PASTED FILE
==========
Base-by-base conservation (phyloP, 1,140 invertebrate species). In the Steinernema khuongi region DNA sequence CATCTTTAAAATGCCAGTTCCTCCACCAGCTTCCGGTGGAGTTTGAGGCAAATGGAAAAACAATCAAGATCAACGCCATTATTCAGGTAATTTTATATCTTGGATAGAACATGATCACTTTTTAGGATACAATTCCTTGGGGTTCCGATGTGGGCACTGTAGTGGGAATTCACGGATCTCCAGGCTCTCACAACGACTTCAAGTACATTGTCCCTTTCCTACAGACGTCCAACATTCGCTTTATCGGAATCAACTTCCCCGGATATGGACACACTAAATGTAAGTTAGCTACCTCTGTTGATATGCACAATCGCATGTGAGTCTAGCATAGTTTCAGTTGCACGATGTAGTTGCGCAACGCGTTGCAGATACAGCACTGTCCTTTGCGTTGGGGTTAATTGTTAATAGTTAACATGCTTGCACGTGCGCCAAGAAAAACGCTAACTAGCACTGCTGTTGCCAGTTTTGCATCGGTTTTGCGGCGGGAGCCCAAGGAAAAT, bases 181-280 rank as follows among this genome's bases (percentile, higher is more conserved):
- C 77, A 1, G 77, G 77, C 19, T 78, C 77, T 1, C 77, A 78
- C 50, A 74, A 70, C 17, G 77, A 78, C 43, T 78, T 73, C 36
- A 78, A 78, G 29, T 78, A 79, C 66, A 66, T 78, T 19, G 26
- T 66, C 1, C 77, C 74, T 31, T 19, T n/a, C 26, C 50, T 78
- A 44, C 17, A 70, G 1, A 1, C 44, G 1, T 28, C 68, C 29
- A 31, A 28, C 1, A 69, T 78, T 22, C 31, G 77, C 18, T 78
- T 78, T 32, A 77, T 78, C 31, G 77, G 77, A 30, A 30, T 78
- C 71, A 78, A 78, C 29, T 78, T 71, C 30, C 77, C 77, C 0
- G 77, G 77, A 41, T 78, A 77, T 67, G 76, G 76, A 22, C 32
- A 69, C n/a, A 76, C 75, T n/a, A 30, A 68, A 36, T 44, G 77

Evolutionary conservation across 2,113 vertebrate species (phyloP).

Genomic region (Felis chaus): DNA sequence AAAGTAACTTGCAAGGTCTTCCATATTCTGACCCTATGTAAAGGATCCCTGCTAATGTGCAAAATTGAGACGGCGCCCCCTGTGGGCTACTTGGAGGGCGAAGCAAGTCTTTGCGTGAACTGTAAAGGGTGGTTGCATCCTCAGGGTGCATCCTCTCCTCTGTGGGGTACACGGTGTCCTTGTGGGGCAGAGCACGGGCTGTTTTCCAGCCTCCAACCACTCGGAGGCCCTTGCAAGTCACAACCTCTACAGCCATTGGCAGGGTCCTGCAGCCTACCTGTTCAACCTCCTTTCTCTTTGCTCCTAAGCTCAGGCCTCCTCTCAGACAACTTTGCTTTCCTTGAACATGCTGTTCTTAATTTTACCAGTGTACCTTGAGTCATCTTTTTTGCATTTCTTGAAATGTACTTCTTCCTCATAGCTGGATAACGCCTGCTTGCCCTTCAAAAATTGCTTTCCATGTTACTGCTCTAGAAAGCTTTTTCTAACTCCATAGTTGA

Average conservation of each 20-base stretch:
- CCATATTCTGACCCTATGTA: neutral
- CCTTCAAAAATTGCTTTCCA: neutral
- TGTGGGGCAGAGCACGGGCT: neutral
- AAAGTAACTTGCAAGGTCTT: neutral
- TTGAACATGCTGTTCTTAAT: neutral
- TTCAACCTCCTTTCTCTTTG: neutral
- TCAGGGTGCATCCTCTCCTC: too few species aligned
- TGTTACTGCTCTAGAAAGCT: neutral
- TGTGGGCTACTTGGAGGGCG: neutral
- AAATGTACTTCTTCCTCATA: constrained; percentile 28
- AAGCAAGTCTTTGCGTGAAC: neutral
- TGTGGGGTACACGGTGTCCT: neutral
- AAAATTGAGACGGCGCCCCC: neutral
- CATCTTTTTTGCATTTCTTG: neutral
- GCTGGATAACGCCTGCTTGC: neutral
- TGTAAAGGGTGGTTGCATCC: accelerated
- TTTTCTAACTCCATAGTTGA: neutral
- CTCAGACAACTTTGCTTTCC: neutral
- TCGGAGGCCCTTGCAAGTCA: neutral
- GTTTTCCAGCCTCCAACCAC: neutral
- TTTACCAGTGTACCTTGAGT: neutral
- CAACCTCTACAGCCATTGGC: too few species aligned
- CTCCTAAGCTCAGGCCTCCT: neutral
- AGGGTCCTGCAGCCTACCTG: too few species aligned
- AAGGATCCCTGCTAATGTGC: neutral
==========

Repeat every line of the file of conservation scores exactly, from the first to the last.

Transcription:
Base-by-base conservation (phyloP, 1,140 invertebrate species). In the Steinernema khuongi region DNA sequence CATCTTTAAAATGCCAGTTCCTCCACCAGCTTCCGGTGGAGTTTGAGGCAAATGGAAAAACAATCAAGATCAACGCCATTATTCAGGTAATTTTATATCTTGGATAGAACATGATCACTTTTTAGGATACAATTCCTTGGGGTTCCGATGTGGGCACTGTAGTGGGAATTCACGGATCTCCAGGCTCTCACAACGACTTCAAGTACATTGTCCCTTTCCTACAGACGTCCAACATTCGCTTTATCGGAATCAACTTCCCCGGATATGGACACACTAAATGTAAGTTAGCTACCTCTGTTGATATGCACAATCGCATGTGAGTCTAGCATAGTTTCAGTTGCACGATGTAGTTGCGCAACGCGTTGCAGATACAGCACTGTCCTTTGCGTTGGGGTTAATTGTTAATAGTTAACATGCTTGCACGTGCGCCAAGAAAAACGCTAACTAGCACTGCTGTTGCCAGTTTTGCATCGGTTTTGCGGCGGGAGCCCAAGGAAAAT, bases 181-280 rank as follows among this genome's bases (percentile, higher is more conserved):
- C 77, A 1, G 77, G 77, C 19, T 78, C 77, T 1, C 77, A 78
- C 50, A 74, A 70, C 17, G 77, A 78, C 43, T 78, T 73, C 36
- A 78, A 78, G 29, T 78, A 79, C 66, A 66, T 78, T 19, G 26
- T 66, C 1, C 77, C 74, T 31, T 19, T n/a, C 26, C 50, T 78
- A 44, C 17, A 70, G 1, A 1, C 44, G 1, T 28, C 68, C 29
- A 31, A 28, C 1, A 69, T 78, T 22, C 31, G 77, C 18, T 78
- T 78, T 32, A 77, T 78, C 31, G 77, G 77, A 30, A 30, T 78
- C 71, A 78, A 78, C 29, T 78, T 71, C 30, C 77, C 77, C 0
- G 77, G 77, A 41, T 78, A 77, T 67, G 76, G 76, A 22, C 32
- A 69, C n/a, A 76, C 75, T n/a, A 30, A 68, A 36, T 44, G 77

Evolutionary conservation across 2,113 vertebrate species (phyloP).

Genomic region (Felis chaus): DNA sequence AAAGTAACTTGCAAGGTCTTCCATATTCTGACCCTATGTAAAGGATCCCTGCTAATGTGCAAAATTGAGACGGCGCCCCCTGTGGGCTACTTGGAGGGCGAAGCAAGTCTTTGCGTGAACTGTAAAGGGTGGTTGCATCCTCAGGGTGCATCCTCTCCTCTGTGGGGTACACGGTGTCCTTGTGGGGCAGAGCACGGGCTGTTTTCCAGCCTCCAACCACTCGGAGGCCCTTGCAAGTCACAACCTCTACAGCCATTGGCAGGGTCCTGCAGCCTACCTGTTCAACCTCCTTTCTCTTTGCTCCTAAGCTCAGGCCTCCTCTCAGACAACTTTGCTTTCCTTGAACATGCTGTTCTTAATTTTACCAGTGTACCTTGAGTCATCTTTTTTGCATTTCTTGAAATGTACTTCTTCCTCATAGCTGGATAACGCCTGCTTGCCCTTCAAAAATTGCTTTCCATGTTACTGCTCTAGAAAGCTTTTTCTAACTCCATAGTTGA

Average conservation of each 20-base stretch:
- CCATATTCTGACCCTATGTA: neutral
- CCTTCAAAAATTGCTTTCCA: neutral
- TGTGGGGCAGAGCACGGGCT: neutral
- AAAGTAACTTGCAAGGTCTT: neutral
- TTGAACATGCTGTTCTTAAT: neutral
- TTCAACCTCCTTTCTCTTTG: neutral
- TCAGGGTGCATCCTCTCCTC: too few species aligned
- TGTTACTGCTCTAGAAAGCT: neutral
- TGTGGGCTACTTGGAGGGCG: neutral
- AAATGTACTTCTTCCTCATA: constrained; percentile 28
- AAGCAAGTCTTTGCGTGAAC: neutral
- TGTGGGGTACACGGTGTCCT: neutral
- AAAATTGAGACGGCGCCCCC: neutral
- CATCTTTTTTGCATTTCTTG: neutral
- GCTGGATAACGCCTGCTTGC: neutral
- TGTAAAGGGTGGTTGCATCC: accelerated
- TTTTCTAACTCCATAGTTGA: neutral
- CTCAGACAACTTTGCTTTCC: neutral
- TCGGAGGCCCTTGCAAGTCA: neutral
- GTTTTCCAGCCTCCAACCAC: neutral
- TTTACCAGTGTACCTTGAGT: neutral
- CAACCTCTACAGCCATTGGC: too few species aligned
- CTCCTAAGCTCAGGCCTCCT: neutral
- AGGGTCCTGCAGCCTACCTG: too few species aligned
- AAGGATCCCTGCTAATGTGC: neutral